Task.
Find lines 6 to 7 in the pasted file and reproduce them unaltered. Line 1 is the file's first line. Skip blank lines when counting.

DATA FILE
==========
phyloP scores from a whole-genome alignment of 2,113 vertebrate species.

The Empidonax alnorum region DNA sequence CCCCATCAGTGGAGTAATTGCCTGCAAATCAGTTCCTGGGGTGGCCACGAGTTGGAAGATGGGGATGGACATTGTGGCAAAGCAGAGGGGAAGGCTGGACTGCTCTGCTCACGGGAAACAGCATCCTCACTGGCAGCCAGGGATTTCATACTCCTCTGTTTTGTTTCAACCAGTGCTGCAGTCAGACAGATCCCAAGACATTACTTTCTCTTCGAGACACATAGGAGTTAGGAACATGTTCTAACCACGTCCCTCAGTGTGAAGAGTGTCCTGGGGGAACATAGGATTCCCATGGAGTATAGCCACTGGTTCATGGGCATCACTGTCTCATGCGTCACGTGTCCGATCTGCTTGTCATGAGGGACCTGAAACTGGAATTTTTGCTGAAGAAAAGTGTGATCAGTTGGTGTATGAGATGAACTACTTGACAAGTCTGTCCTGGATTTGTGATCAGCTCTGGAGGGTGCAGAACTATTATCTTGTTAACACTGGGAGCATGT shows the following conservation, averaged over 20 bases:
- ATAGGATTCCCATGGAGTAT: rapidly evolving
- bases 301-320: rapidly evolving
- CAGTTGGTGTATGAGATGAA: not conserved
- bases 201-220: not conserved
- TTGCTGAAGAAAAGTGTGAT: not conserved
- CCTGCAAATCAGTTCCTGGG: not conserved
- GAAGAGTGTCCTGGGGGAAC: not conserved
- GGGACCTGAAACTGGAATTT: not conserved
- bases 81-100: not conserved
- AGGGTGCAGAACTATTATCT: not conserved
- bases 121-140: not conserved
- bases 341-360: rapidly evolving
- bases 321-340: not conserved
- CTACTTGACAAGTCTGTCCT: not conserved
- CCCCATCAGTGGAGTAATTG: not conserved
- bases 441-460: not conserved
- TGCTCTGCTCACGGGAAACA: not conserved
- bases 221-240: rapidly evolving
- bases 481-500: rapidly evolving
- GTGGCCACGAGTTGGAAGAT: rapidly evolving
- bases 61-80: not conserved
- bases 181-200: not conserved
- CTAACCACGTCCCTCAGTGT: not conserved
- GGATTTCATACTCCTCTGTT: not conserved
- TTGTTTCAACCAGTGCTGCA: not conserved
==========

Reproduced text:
- bases 201-220: not conserved
- TTGCTGAAGAAAAGTGTGAT: not conserved